Agreements / 26 September 2019
Trial periods are now limited (effective 6 May 2019) to employers with less than 20 employees, and should be removed from employment agreements for larger employers.
Requirements for a valid trial period
Case law is still developing regarding trial period requirements, strictly interpreted by the Courts given they limit minimum employee rights.
There are a number of requirements that must be met in order for the trial period to be safely relied upon to dismiss, without the employee having recourse to a personal grievance claim for unjustified dismissal.
As at September 2019, in summary, the requirements are:
- The employment agreement must include a trial period provision which states:
- The date on which the trial period starts (usually the same as date as the date on which employment commences).
- That the employer may dismiss the employee in the first 90 days of employment; and
- In that case, there is no entitlement to bring a personal grievance for unjustified dismissal.
- The employee must be a new employee, and must not have done any work for this employer in the past. A person that starts work, even just for five minutes, will not be considered a new employee. Make sure you double check this – it is especially relevant where you are purchasing a business with existing employees when timeframes are often tight and getting employees to sign new agreements is a low priority.
- The employment agreement must be signed by the employee prior to their first day of work (even an hour after starting has been held to be too late!).
- The employee must be told of the trial period when an offer, even a verbal offer, is made. It is also a good idea to include a sentence in your offer of employment letter that states that the agreement includes a trial period. When offering an employment agreement, you must also inform the employee that they have the right to seek independent legal advice and give them an opportunity to seek such advice prior to signing the agreement.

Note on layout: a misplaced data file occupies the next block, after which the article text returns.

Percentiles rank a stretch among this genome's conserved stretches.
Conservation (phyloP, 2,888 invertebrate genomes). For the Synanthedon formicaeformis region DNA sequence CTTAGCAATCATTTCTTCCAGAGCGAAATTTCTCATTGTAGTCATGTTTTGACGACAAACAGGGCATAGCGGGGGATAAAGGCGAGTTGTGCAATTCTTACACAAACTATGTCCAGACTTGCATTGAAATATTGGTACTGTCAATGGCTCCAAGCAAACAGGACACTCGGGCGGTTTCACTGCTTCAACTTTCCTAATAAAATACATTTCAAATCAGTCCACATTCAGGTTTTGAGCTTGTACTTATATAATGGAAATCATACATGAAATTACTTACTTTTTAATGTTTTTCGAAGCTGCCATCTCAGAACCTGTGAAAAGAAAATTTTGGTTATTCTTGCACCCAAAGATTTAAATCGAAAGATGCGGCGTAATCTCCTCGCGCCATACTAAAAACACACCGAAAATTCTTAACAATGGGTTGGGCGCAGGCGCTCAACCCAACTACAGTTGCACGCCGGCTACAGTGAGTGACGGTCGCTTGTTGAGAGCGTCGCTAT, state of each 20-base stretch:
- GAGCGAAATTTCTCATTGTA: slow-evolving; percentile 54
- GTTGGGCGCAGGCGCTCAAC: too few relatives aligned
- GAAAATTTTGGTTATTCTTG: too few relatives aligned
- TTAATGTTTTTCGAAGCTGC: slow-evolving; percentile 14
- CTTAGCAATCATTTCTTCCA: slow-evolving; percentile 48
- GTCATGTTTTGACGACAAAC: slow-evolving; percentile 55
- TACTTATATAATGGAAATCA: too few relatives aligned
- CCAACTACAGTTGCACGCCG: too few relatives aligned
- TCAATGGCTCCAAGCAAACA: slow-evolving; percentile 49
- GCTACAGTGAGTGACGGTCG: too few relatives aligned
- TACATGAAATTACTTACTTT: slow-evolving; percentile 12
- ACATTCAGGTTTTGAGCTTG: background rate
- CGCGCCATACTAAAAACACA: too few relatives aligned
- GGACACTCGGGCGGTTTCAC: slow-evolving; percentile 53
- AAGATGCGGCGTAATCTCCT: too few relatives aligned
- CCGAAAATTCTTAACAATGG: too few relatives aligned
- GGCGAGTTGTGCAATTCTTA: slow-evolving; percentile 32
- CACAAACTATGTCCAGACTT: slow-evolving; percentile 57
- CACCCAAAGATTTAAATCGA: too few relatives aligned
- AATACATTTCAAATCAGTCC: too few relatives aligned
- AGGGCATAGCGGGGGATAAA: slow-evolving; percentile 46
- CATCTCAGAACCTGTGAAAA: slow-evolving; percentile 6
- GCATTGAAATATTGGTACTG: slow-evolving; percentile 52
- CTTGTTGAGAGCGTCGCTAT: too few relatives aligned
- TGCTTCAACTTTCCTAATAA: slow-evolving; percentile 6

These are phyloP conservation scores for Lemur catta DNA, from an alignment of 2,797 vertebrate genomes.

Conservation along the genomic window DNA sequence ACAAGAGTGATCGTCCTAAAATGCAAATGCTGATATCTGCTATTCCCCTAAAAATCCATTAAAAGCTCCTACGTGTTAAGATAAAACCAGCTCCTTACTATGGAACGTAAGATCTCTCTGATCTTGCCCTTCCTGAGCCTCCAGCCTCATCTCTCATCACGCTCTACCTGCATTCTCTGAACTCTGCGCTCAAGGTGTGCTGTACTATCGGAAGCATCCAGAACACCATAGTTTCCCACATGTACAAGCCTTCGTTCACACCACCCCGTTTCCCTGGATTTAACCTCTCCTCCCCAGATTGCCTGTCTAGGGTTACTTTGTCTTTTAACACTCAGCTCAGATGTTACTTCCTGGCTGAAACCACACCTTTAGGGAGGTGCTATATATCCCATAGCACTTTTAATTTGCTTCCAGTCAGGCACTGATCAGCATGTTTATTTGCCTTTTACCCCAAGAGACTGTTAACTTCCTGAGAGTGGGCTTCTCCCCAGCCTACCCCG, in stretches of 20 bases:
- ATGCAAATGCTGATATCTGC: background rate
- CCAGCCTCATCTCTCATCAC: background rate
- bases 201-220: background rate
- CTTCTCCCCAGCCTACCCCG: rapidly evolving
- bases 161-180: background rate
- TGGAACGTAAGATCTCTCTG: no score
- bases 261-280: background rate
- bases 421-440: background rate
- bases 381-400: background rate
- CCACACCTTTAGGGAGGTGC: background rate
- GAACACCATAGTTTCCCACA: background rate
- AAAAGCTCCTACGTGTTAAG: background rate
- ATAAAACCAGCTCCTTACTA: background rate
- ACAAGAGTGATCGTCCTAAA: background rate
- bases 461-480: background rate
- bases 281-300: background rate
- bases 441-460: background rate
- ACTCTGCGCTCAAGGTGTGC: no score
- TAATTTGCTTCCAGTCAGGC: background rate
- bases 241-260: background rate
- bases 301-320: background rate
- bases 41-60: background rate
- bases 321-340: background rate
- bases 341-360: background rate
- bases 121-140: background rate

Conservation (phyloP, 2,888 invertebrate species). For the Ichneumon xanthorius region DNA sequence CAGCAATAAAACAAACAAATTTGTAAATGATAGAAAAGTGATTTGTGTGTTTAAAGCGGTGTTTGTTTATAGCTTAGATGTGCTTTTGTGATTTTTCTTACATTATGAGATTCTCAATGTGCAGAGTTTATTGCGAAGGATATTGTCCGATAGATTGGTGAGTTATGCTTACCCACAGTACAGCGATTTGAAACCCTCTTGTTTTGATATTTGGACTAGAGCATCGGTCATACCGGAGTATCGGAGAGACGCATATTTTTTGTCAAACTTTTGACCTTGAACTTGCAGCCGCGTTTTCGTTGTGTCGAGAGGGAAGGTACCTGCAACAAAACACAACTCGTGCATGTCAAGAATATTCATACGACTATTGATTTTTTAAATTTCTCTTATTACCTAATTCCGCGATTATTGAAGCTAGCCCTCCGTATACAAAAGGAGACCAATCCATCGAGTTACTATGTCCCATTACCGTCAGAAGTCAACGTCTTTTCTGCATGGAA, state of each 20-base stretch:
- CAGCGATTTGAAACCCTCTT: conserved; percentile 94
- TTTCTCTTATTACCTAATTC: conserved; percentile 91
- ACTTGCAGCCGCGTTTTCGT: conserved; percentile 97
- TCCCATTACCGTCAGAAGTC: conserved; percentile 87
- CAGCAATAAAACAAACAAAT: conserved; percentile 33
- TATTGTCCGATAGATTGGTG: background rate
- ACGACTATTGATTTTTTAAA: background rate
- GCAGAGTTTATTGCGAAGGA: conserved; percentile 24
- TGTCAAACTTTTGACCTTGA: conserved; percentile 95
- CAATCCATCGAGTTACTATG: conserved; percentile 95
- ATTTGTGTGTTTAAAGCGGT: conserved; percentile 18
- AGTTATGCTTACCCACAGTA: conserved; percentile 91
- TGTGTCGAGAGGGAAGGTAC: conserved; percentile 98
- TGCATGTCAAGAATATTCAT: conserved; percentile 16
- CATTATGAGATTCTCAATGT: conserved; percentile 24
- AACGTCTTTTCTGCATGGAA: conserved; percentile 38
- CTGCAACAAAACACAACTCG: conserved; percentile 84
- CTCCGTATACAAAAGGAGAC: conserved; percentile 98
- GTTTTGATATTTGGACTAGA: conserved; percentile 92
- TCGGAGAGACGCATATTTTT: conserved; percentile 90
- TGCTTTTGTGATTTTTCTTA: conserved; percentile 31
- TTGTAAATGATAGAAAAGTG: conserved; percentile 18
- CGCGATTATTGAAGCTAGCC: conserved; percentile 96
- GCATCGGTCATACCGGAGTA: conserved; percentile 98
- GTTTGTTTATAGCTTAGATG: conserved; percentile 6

Dismissing in reliance on a trial period
As well as meeting these requirements, to safely dismiss in reliance on the trial period, the employee needs to be advised that termination is in reliance on the trial period. Correct notice of dismissal must be given, within the trial period (even if notice expires after the trial period has ended), and in accordance with the employment agreement.
We recommend that the trial period clause contain a shorter notice period, and the ability for the employer to place the employee on garden leave during the notice period and/or pay the employee in lieu of notice, to allow maximum flexibility.
Recently, the Court of Appeal in Ioan v Scott Techonology NZ Ltd confirmed that payment in lieu of notice is an acceptable means of terminating the employment relationship as long as:
- it is contemplated in the employment agreement;
- the employer sets out that notice is given in accordance with the employment agreement; and
- the employer uses clear and unambiguous language, explaining how and when employment is to be terminated, when notice is given.
Although you do not have to give a reason for dismissing unless you are asked, it is good to be able to point to something if you are, to meet the duty of good faith which still applies, along with all other employer obligations, during the trial period. An employee is not prevented from bringing any other kind of employment claim, for example, regarding discrimination or breach of good faith.
If you are considering terminating an employee in reliance on a 90-day trial period, we recommend you seek specialist advice to mitigate the risk of a successful personal grievance claim.
In light of another recent Employment Court decision, Lewis v Immigration Guru, we recommend that employers should be extra careful to avoid ambiguity where using both trial and probationary periods in an employment agreement.
In that case, the employer had both a probationary period and trial period clause in the employment agreement, which were to operate for the same timeframe. The probationary period clause required the employer to support the employee and address performance issues as and when they arose. The Court held that the employer was bound by those obligations and couldn’t elect to instead rely on the trial period clause to dismiss.
Probationary periods are more popular now given the limitation on using trial periods but do not provide any protection for employers in respect of personal grievance claims. Given this, the usual fair process and substantive justification requirements apply. For more information disciplinary process tips, see our article.
Disclaimer: We remind you that while this article provides commentary on employment law and health and safety topics, it should not be used as a substitute for legal or professional advice for specific situations. Please seek legal advice from your lawyer for any questions specific to your workplace.